Scyphiphora hydrophyllacea, commonly known as the mangrove apple or red mangrove apple, is a species of small shrub or tree that belongs to the family Rubiaceae. It is found in coastal regions of the Indo-Pacific, including countries such as India, Sri Lanka, Myanmar, Thailand, Malaysia, Indonesia, and Australia.
Scyphiphora hydrophyllacea is characterized by its small size, typically growing up to 2-4 meters in height. It has opposite, leathery leaves with prominent veins and a glossy appearance. The flowers are small and white, while the fruit is a rounded, fleshy structure that turns red when ripe.
This mangrove species is typically found in the intertidal zones of mangrove forests, often growing near the edges of water bodies or in areas with brackish water. It is well adapted to the saline and waterlogged conditions of mangrove habitats.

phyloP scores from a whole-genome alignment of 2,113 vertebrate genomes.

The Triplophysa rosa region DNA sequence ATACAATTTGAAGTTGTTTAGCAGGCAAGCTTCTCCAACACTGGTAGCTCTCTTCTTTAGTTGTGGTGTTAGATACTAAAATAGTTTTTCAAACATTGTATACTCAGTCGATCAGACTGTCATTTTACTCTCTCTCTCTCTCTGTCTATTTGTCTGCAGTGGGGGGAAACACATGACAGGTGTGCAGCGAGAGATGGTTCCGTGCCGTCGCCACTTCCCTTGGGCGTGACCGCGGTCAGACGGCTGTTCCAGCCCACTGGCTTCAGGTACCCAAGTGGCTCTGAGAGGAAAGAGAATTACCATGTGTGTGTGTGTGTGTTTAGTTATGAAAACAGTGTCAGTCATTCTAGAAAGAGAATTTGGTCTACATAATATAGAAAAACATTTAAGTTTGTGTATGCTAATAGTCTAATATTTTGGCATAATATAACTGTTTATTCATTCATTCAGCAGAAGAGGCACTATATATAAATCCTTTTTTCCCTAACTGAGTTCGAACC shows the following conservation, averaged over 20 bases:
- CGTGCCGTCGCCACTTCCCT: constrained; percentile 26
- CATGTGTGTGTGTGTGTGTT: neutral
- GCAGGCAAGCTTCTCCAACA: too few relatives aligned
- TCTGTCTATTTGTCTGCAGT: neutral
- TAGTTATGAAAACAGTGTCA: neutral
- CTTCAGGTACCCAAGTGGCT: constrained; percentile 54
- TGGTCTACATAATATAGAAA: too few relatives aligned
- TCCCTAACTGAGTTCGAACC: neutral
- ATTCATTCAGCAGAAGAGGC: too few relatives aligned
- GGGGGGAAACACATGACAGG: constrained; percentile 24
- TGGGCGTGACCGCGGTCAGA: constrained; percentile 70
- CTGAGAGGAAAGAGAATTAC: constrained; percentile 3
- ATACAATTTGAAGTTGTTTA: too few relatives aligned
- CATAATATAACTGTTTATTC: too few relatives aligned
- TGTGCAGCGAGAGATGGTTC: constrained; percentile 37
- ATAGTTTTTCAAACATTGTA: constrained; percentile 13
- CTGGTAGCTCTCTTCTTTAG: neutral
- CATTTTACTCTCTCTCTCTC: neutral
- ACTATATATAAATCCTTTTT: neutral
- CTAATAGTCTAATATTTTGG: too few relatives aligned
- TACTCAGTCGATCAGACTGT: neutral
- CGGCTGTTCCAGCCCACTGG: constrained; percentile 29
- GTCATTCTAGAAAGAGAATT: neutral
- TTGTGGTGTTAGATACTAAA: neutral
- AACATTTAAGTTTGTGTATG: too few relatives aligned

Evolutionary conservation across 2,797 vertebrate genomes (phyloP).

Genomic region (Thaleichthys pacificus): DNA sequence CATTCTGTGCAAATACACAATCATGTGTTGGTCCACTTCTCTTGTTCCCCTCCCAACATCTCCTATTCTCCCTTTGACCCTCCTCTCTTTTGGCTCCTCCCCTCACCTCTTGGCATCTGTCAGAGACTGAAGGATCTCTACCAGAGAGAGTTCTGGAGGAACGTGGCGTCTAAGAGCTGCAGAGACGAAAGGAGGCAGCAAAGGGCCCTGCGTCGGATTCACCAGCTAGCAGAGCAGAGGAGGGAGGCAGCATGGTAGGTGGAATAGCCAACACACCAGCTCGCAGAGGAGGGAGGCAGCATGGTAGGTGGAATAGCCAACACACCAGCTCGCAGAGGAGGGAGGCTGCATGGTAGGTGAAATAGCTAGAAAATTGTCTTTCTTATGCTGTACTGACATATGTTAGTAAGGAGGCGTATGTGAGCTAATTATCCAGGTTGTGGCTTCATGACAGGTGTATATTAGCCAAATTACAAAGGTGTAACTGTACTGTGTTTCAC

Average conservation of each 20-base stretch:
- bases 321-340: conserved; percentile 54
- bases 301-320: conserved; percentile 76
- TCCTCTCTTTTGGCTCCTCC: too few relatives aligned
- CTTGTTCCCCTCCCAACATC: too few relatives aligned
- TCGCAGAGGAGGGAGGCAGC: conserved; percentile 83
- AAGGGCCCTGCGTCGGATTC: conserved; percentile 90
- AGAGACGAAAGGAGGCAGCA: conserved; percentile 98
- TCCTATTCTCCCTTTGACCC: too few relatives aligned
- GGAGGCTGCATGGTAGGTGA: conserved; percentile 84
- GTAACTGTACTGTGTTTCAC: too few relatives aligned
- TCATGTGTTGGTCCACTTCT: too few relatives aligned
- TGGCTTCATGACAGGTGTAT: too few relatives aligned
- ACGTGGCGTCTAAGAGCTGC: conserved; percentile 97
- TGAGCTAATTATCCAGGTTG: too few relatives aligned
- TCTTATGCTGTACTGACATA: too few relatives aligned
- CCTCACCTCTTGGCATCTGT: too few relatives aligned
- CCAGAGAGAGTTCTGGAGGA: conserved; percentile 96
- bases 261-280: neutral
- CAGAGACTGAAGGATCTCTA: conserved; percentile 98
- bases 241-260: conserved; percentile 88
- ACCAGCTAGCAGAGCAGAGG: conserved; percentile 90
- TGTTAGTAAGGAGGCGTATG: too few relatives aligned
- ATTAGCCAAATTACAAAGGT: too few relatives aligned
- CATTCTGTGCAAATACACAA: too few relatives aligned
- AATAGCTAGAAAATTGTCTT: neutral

Scyphiphora hydrophyllacea provides habitat and food for various organisms in mangrove ecosystems. The fruit is consumed by birds and other wildlife, while the dense foliage offers shelter and nesting sites. The plant also plays a role in stabilizing shorelines and preventing soil erosion.
Additionally, in some traditional practices, the bark, leaves, and roots of Scyphiphora hydrophyllacea have been used for medicinal purposes, such as treating skin ailments and fevers.
Overall, Scyphiphora hydrophyllacea is an important component of mangrove ecosystems, contributing to biodiversity, shoreline protection, and traditional uses in certain cultures.